Katz Redux

I went back to Dr. David Katz's classic article published in the Harvard  Health Policy Review in 2006. His example of the Pima Indian tribe had caught my eye the first time through the piece and serves as a cautionary note for the rest of us. I decided to explore the subject further.

mesquite tree

The Pimas, who live not far from us, in the four corners region where Arizona, Colorado, New Mexico and Utah meet, used to be outdoors men and women, taking long-distance walks on a regular basis and eating a diet that fits all the modern parameters for healthy eating. it included two unusual items one of which was mesquite,  which I think of as a tree. I've now found that mesquite has bean pods that can be dried and ground into a sweet,nutty flour high in calcium, magnesium, potassium, iron and zinc, and rich in the amino acid lysine.

The other native foodstuff was a drought-resistant bean, tepary, which has recently been introduced into African agriculture . All in all they exercised much more than many of us and ate a high-fiber, low-fat low-sugar diet without an abundance of calories.

Then civilization happened to the Pimas. Now they own casinos and don't walk anywhere as far as their forebears (their per capita income is still on the low side). They also eat a less healthy "American diet" similar to the rest of us.

The consequences were those you'd expect. obesity and diabetes. Fifty percent of the adult Pimas are obese and of those 95% have diabetes. The tribe is now part of a major NIH research project (the website is at http://diabetes.niddk.nih.gov/dm/pubs/pima and then add /pathfind/pthfind.htm or /obesity/obesity.htm), which over the past 30 years has shown that before gaining weight, overweight people have a slower metabolic rate.

This so-called "thrifty gene" theory originally suggested in 1962, looked at populations, like the Pimas, who over thousands of years would have alternating period of famine and feast. When there was little to eat, they stored fat. Now that they don't need to do this in the same fashion, the gene has led them toward the diseases associated with obesity, especially diabetes.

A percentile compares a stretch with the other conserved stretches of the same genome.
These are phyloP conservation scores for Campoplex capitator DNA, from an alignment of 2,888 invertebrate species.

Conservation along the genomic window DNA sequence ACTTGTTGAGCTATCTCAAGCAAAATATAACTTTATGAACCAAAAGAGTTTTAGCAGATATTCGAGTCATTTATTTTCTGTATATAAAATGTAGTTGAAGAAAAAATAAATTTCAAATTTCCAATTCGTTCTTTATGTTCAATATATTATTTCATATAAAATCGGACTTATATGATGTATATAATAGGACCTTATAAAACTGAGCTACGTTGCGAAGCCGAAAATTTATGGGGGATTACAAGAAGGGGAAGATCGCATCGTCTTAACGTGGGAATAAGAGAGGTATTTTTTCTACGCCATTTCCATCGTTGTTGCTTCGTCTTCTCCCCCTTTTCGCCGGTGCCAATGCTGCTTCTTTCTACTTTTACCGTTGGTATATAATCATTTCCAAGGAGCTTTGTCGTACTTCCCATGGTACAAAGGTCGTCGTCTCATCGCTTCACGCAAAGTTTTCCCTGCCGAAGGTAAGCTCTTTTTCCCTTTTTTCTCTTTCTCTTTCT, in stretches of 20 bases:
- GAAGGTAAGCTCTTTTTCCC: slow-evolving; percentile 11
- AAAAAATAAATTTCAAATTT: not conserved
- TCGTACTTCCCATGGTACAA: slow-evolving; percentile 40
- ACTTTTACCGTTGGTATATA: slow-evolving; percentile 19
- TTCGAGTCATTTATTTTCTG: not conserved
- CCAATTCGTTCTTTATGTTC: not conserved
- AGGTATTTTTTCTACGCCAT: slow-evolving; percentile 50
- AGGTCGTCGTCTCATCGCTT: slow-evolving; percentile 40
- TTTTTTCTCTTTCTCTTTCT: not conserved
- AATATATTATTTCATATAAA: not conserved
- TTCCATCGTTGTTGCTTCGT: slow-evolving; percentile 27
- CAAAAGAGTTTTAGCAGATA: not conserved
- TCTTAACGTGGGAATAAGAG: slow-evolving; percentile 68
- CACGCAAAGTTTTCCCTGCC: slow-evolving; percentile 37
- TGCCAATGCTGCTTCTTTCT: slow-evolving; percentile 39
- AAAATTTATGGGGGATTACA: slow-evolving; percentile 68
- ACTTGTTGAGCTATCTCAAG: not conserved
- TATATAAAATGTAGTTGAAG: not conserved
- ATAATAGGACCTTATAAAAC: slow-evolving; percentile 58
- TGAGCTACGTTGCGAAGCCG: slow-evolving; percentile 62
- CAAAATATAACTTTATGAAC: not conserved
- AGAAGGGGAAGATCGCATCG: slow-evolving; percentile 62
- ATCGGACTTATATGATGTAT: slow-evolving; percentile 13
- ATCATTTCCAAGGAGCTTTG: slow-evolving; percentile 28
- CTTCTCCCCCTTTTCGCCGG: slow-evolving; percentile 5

less healthy than mesquite flour

An update from the Harvard School of Public Health mentioned the mayor of Boston having banned sale and advertising of "sugar-loaded drinks" from city-owned buildings and city-sponsored events. The chair of HSPH's Department of Nutrition was quoted as saying, "There is abundant evidence that the huge increase in soda consumption in the past 40 years is the most important single factor behind America's obesity epidemic."

So not all of us have thrifty genes to blame for weight gain. But we can start by abandoning those sodas and other sugar-laden drinks.  And perhaps, to whatever extent we can, returning to a diet similar to our own ancestors, with more locally grown fruits and veggies leading the way to better health.



2 Responses to “Katz Redux”

  1. Paula says:

    Wow, Doctor.

    Have you ever read Taubes?

  2. Peter Springberg says:

    Hi, Paula,

    No I haven't, but I just ordered two of his books. I'll probably write a blog post on them. Have you read "Mindless Eating" by Brian Wansink, PhD?

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